How surprised would your teenager reader self be by your new novel?

I can’t decide whether my teenage reader self would be surprised by my novels, but I know this: she’d be shocked that her journey did not include majoring in English Literature, and getting an MFA, but instead becoming a lawyer and founding a film company, even as she kept writing every day. She’d also be shocked that a story she wrote would lead to love from three thousands miles away, providing indelible proof of what she’d always believed: that the hefty power of words can change everything.

Do you find it harder to write beginnings or endings? Which do you change more?

My process is very organic: a character pops into my mind, a place lays itself it out, I hear dialogue in my head, an image appears, and with The Family Tabor, I immediately pictured the family, the weekend celebratory gathering, each child coming home bearing a heavy weight, and I knew their father’s own heavy weight would shockingly upend the family. But because of the way I work, I discover the characters and their stories and the overall story as I’m actually writing, and so my beginnings inevitably undergo many, many changes. Although something from the original beginning always remains intact—for instance, I knew I wanted to open with Harry and Roma Tabor in bed, their forty-plus year marriage on display, as well as their connection to the present and the past. My endings find me, and though sometimes I might fight it at first, when I find the deep currents beneath it, and understand it, and work with it, and the ultimate elements click into place, there’s a feeling of transcendence because the novel must end this way. And that’s what happened with The Family Tabor; it made sense that the ending would highlight the uncertainty that dominates our lives, as well as the fragility of existence. During the celebratory weekend honoring Harry, he learns that actions he took decades ago thoroughly derailed the life of a friend. Can the past be forgiven in the present? Should the past be forgiven? Should Harry be allowed to complete his journey seeking forgiveness? Can past sins be absolved by the next generation? All of that is in play. I love endings that compel readers to keep thinking and wondering about what will happen next in the lives of these characters, and that’s what I strive to achieve.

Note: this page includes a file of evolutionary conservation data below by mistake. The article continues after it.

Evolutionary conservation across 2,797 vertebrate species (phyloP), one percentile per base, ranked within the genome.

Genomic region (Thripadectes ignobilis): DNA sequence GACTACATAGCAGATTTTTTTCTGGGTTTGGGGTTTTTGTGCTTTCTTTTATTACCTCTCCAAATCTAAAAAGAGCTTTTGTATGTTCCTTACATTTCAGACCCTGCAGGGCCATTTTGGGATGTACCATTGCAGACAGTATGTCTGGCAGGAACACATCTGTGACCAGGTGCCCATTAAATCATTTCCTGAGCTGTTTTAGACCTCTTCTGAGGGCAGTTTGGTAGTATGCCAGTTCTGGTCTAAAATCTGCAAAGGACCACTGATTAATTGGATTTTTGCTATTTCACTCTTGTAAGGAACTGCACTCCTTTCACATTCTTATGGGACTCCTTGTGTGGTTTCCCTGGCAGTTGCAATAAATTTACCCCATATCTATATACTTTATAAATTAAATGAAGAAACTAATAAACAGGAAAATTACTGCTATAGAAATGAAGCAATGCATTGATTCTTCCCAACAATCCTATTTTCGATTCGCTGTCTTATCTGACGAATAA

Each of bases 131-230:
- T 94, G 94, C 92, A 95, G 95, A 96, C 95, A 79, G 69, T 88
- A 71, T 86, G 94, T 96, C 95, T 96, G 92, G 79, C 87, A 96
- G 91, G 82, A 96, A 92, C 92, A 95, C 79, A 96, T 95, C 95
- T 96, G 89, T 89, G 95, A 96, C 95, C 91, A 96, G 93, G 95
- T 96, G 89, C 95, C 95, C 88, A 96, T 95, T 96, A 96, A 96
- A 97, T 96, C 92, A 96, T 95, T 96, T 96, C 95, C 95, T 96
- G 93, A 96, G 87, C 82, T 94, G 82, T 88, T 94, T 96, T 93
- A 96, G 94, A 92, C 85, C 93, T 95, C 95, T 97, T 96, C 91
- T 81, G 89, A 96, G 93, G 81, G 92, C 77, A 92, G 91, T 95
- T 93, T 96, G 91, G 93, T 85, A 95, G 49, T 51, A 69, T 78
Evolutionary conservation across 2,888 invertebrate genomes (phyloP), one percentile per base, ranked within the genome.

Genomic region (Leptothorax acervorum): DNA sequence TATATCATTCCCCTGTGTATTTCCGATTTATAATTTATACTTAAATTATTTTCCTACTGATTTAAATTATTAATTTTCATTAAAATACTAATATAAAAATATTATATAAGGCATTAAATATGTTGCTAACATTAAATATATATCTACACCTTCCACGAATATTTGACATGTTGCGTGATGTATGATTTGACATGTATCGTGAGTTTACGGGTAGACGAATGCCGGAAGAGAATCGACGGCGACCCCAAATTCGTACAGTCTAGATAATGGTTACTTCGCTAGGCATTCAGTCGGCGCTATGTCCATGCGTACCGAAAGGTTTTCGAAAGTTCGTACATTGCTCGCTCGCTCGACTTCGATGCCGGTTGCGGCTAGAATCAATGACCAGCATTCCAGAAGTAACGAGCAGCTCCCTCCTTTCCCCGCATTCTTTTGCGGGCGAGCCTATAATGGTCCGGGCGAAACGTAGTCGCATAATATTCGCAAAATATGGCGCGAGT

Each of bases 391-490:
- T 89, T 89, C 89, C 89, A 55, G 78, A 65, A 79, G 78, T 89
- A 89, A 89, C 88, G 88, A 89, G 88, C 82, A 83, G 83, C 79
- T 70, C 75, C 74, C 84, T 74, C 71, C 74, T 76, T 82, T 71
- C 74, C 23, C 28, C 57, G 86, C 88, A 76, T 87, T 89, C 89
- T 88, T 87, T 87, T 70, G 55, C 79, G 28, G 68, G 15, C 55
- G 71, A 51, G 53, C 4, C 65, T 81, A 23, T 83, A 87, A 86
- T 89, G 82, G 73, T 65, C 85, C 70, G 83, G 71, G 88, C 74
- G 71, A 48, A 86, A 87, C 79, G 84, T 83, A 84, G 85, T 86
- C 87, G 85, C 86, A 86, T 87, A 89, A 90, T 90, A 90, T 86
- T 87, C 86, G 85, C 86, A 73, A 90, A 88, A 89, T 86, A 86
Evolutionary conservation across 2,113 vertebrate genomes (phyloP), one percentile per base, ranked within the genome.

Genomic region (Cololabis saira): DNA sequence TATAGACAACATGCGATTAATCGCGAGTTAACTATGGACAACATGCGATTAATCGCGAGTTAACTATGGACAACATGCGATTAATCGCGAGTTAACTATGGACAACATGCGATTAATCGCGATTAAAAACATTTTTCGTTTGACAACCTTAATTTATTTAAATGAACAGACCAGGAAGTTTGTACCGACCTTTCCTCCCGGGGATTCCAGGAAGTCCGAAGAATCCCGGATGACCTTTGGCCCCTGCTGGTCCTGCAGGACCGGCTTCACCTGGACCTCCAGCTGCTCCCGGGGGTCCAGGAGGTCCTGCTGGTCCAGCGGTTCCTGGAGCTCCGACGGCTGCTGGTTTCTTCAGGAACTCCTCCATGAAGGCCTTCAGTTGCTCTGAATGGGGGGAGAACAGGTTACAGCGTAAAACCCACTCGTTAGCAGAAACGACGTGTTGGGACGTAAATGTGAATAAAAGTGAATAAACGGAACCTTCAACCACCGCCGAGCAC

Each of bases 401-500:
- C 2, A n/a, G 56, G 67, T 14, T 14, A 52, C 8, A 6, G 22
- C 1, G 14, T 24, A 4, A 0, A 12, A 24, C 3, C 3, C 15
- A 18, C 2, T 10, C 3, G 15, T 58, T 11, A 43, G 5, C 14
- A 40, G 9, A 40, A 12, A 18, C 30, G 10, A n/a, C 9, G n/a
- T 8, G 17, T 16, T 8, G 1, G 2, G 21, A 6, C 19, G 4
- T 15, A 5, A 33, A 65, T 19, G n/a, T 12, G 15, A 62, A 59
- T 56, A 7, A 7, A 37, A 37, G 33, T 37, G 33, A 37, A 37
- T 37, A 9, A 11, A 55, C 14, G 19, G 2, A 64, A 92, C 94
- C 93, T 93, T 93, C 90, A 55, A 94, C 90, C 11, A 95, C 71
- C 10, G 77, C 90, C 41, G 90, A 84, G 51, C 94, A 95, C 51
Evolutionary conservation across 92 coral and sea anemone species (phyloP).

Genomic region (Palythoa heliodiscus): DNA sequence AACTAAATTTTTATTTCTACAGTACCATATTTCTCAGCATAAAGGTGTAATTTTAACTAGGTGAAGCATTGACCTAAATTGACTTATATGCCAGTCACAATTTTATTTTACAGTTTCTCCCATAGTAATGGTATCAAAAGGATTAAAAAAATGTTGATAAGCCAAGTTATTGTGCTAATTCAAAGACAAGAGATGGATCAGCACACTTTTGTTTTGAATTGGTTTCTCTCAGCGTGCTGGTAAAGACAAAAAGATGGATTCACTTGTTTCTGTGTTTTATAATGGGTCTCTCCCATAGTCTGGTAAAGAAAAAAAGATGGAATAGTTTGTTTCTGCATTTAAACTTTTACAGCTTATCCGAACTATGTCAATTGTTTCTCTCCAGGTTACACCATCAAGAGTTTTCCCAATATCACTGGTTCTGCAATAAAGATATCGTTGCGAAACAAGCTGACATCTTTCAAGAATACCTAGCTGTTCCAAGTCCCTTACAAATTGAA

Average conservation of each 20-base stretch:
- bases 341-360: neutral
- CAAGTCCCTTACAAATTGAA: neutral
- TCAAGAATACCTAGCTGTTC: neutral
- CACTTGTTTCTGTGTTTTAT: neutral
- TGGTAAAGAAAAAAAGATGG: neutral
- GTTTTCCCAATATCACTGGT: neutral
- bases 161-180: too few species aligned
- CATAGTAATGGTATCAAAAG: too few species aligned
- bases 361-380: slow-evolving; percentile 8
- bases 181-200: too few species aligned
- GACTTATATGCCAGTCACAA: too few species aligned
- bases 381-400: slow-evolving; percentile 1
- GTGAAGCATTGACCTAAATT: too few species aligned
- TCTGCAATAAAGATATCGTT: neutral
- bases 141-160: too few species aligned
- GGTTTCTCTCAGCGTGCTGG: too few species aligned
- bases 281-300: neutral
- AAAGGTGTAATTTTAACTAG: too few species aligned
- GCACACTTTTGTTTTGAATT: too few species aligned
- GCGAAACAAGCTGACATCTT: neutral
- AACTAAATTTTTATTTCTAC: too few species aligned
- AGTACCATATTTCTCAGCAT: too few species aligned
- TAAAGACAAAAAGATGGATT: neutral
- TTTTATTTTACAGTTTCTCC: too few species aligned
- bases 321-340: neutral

Do you see much of yourself in your characters? Do they have any connection to your personality, or are they a world apart?

My characters are so real to me that I perceive them as living, breathing human beings. I step into their skins, into their lives and thoughts, seeing their worlds through their eyes, and from the moment I begin writing, I am them, I am each of my characters, but they are never me.

What non-literary inspirations have influenced your writing?

It’s very hard to isolate those gossamer inspirations, but everything from overheard conversations to obituaries.
Visit Cherise Wolas's website.

The Page 69 Test: The Resurrection of Joan Ashby.

The Page 69 Test: The Family Tabor.

--Marshal Zeringue